The eateries and embellishments on Burns Road and near Empress Market are no more. Waheed Kababs, Abdullah Shah Ghazi’s Mazaar and Delhi Sweets, which served as the heart and soul of Karachi’s charm, have been claimed victim by the anti-encroachment drive, and if reports are true, there are more casualties to come.

After the Superior Judiciary ordered for encroachments to be cleared at Empress Market, it has ordered authorities to immediately remove encroachments from railway lines and revive the Karachi Circular Railway (KCR). The Pakistan Railways (PR) will begin a “grand operation” from Monday for the removal of encroachments along both tracks of the KCR.

The pictures of the ashes of our favourite eateries on Burns Road and Empress Market are certainly jarring, but it should be remembered that the encroachments are illegal and the government is within its rights to remove them. Building encroachments on public property is against the law and haphazard for the public. Encroachments congest roads, make veering through city streets a nuisance and constitute unfair market practices by blocking legal indoor businesses in the area. This is also not a new initiative by the PTI government- the anti-encroachment drive was planned out a year ago. In the long run, removing encroachments will prove more beneficial than harmful, for the government and the city at least.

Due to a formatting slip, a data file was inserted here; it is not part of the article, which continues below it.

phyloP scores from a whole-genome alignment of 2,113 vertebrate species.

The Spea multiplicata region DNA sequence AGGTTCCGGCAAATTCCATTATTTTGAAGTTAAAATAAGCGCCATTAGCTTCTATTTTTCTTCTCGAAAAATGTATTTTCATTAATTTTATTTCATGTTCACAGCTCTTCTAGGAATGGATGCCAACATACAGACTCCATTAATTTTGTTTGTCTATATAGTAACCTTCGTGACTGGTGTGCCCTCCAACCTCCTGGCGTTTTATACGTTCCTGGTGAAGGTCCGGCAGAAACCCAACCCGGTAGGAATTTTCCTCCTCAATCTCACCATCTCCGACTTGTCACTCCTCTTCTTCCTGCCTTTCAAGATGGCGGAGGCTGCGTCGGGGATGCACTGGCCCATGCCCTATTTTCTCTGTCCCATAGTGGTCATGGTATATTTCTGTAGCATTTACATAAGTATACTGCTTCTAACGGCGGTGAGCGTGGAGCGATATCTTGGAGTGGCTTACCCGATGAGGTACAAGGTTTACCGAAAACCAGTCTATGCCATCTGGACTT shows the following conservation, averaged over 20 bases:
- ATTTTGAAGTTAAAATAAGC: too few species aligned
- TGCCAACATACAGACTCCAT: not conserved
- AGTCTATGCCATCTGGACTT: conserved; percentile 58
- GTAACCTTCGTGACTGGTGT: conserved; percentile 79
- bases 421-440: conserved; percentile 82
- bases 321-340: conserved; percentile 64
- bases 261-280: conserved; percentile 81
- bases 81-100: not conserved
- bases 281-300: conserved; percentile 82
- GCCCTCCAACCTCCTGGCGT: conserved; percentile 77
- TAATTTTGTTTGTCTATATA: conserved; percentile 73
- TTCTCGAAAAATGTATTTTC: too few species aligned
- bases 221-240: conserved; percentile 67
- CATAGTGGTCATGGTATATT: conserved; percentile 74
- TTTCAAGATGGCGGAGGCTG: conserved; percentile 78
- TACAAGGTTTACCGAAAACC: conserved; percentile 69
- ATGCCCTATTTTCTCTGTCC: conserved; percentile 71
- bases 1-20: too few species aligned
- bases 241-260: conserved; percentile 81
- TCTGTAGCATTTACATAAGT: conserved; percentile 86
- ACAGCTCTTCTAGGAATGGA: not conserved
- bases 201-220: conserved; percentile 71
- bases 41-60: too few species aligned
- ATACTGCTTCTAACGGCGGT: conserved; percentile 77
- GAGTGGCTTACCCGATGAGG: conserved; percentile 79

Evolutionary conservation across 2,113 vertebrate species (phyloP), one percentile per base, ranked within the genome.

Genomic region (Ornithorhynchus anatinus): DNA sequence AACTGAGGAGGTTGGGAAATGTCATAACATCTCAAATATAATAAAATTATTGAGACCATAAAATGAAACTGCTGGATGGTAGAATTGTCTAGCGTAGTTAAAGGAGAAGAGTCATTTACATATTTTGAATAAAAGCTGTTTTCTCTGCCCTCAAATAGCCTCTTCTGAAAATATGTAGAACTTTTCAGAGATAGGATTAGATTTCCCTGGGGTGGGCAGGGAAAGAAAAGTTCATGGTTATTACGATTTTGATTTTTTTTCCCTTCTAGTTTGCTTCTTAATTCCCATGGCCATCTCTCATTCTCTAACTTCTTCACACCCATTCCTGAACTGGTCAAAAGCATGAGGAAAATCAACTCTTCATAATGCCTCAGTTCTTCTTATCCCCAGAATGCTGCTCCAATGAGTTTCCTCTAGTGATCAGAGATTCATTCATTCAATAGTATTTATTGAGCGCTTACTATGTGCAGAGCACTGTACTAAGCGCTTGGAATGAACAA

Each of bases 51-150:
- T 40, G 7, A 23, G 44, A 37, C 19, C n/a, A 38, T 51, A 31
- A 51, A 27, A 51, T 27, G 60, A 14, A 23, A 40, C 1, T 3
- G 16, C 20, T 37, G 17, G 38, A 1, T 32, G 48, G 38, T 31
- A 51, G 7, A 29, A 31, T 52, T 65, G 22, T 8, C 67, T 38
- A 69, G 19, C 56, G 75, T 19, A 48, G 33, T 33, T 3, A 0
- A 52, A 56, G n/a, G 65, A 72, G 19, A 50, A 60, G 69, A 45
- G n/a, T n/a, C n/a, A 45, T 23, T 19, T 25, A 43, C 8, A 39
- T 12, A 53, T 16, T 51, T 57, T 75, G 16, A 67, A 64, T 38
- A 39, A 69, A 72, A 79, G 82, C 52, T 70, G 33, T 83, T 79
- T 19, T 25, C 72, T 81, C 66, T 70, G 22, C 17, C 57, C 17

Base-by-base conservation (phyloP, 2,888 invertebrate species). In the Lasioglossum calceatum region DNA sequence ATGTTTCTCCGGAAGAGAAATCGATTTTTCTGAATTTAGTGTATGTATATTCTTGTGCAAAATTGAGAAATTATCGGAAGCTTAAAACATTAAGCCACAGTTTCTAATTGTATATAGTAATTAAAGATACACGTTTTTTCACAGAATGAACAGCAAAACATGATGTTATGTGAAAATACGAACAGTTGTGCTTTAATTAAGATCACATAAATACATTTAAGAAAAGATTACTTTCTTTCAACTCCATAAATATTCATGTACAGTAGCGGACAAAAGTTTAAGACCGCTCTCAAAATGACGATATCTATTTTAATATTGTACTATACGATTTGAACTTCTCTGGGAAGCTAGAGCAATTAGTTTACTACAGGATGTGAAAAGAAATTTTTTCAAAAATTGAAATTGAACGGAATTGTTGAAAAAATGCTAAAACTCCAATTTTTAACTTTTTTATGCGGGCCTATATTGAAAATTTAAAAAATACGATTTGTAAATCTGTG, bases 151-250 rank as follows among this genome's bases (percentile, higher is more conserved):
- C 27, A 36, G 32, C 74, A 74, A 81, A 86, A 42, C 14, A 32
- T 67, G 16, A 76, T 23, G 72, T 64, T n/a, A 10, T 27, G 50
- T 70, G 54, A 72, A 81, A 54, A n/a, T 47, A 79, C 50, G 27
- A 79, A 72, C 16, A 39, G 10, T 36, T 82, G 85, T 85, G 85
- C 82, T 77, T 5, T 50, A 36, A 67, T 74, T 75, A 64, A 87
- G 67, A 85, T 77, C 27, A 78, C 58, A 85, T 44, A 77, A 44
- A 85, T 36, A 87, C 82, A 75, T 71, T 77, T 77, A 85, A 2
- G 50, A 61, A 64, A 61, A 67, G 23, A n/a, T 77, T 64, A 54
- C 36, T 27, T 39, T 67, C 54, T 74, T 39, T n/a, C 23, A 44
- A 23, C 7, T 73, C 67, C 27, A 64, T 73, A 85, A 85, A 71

However, the anti-encroachment drive has attracted rightful criticism for encroaching into the livelihoods of the hundreds of people who had set up businesses in the encroachments. Such movements are often validly criticised for being elitist and not taking consideration of the poor families whose circumstances do not leave any other choice but to set up or reside in encroachments. If removing these encroachments was absolutely necessary, the authorities should have adopted a tactic that would not leave those residing in them without any livelihood or means of earning. Those who have lived in those encroachments for decades need to be compensated for their loss.

The process for removing the encroachments shouldn’t be random and thoughtless- it should accommodate the many who will now be left without a livelihood or residence. The harshness with which this anti-encroachment drive has occurred is reflective of the lack of consideration in policy decisions for the socio-economic class for whom this encroachment will inflict hardship. Alternatively, to preserve the heritage and culture of certain areas, such as Empress Market, a limited number of vendor permits could be allowed.